As the use of artificial intelligence recruitment and hiring tools becomes more prevalent, it is important to remember that such processes are subject to anti-discrimination laws. Employers have an obligation to inspect such tools and processes for bias based on any protected class (including disability and age) and should have plans to provide reasonable accommodations during the recruitment and hiring process. On May 12, 2022, the Equal Employment Opportunity Commission and Justice Department issued guidance for the first time regarding the use of algorithms and artificial intelligence in employment-related decision making and the ways such tools may violate disability discrimination laws. The guidance clarifies that employers are responsible for ensuring that their hiring technologies – including any artificial intelligence used – comply fully with disability discrimination laws, even if the technology is administered by a third party, and that employers provide reasonable accommodation as needed. The guidance further provides that regardless of intent, if the artificial intelligence tool has the effect of screening out applicants with disabilities or adversely affecting individuals with disabilities, the employer may be violating disability discrimination laws. The guidance directs employers to be critical of artificial intelligence hiring tools that they use and recommends asking vendors a number of questions and “only develop and select tools that measure abilities and qualifications that are truly necessary for the job – even for people who are entitled to an on-the-job reasonable accommodation.” https://www.eeoc.gov/laws/guidance/americans-disabilities-act-and-use-software-algorithms-and-artificial-intelligence.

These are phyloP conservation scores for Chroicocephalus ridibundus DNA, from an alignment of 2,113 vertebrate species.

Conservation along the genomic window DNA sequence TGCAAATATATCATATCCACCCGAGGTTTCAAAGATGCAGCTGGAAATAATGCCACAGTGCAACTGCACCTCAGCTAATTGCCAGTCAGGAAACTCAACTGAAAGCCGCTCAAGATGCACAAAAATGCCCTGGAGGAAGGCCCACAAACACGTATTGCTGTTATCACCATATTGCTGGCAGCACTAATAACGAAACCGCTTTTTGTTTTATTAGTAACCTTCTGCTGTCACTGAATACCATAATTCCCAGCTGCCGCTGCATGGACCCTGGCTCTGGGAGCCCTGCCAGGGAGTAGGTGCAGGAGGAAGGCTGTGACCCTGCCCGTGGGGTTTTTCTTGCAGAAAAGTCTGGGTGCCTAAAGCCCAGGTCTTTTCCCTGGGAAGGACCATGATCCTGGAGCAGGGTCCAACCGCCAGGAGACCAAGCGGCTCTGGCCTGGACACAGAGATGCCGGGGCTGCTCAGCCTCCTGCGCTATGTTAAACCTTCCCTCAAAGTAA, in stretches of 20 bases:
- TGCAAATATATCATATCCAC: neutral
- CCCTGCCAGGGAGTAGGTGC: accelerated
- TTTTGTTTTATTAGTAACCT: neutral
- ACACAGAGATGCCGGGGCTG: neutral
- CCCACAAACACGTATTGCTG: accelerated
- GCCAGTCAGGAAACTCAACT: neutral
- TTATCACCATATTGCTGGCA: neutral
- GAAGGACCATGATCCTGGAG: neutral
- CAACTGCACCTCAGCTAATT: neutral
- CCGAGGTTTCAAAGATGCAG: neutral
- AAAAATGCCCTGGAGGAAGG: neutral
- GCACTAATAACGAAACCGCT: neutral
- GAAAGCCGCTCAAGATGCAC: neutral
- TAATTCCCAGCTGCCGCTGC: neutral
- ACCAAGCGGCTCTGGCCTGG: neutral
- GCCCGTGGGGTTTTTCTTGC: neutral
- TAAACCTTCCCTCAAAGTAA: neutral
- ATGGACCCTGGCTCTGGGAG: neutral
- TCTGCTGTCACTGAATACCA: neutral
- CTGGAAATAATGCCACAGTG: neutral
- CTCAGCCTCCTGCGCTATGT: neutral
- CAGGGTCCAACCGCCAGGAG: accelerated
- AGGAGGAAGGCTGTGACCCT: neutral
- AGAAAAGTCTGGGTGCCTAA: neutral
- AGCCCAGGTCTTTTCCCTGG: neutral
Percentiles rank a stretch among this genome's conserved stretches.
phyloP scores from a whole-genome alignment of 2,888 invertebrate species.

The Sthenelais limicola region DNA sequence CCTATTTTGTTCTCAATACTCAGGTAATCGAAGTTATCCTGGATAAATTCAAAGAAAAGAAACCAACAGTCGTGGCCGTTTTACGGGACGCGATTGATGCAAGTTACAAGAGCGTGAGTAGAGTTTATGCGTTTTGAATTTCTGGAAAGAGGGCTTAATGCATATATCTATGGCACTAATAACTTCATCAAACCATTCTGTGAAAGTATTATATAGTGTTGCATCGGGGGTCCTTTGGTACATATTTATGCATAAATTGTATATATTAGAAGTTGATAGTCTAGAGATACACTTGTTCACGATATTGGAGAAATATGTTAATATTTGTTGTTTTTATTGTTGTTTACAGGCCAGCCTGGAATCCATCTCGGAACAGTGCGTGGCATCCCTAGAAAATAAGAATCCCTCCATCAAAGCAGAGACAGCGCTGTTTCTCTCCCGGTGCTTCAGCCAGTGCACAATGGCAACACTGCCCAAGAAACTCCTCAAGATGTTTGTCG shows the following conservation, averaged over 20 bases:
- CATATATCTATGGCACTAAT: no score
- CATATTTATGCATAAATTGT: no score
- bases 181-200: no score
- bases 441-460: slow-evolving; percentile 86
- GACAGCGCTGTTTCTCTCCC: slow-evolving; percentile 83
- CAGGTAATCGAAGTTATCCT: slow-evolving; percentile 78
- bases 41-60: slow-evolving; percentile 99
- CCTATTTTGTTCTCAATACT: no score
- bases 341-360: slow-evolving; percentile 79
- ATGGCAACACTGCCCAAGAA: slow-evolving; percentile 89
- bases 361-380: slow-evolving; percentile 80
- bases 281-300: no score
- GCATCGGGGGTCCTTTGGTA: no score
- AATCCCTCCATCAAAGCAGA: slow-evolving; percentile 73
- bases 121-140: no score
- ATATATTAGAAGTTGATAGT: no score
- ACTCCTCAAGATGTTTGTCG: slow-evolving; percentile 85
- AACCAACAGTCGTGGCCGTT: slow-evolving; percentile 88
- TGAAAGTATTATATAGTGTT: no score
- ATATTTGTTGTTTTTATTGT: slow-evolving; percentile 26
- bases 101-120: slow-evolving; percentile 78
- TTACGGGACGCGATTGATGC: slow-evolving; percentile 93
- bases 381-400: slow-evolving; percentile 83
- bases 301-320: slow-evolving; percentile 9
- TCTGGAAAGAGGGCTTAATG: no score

In addition, for the first time, the EEOC this month sued an employer related to its use of artificial intelligence hiring tools. Specifically, the EEOC sued three integrated companies providing English-language tutoring services under the iTutorGroup brand name for age discrimination for allegedly programming their online recruitment software to automatically reject older applicants because of their age. According to the EEOC’s press release regarding the lawsuit: “[The companies] hire thousands of tutors based in the United States each year to provide online tutoring from their homes or other remote locations. According to the EEOC’s lawsuit, in 2020, [the companies] programmed their tutor application software to automatically reject female applicants age 55 or older and male applicants age 60 or older. [The companies] rejected more than 200 qualified applicants based in the United States because of their age.”

Accordingly, employers need to examine their artificial intelligence recruitment and hiring tools now to ensure the algorithms in the tools do not unfairly screen out individuals based on their membership in a protected class.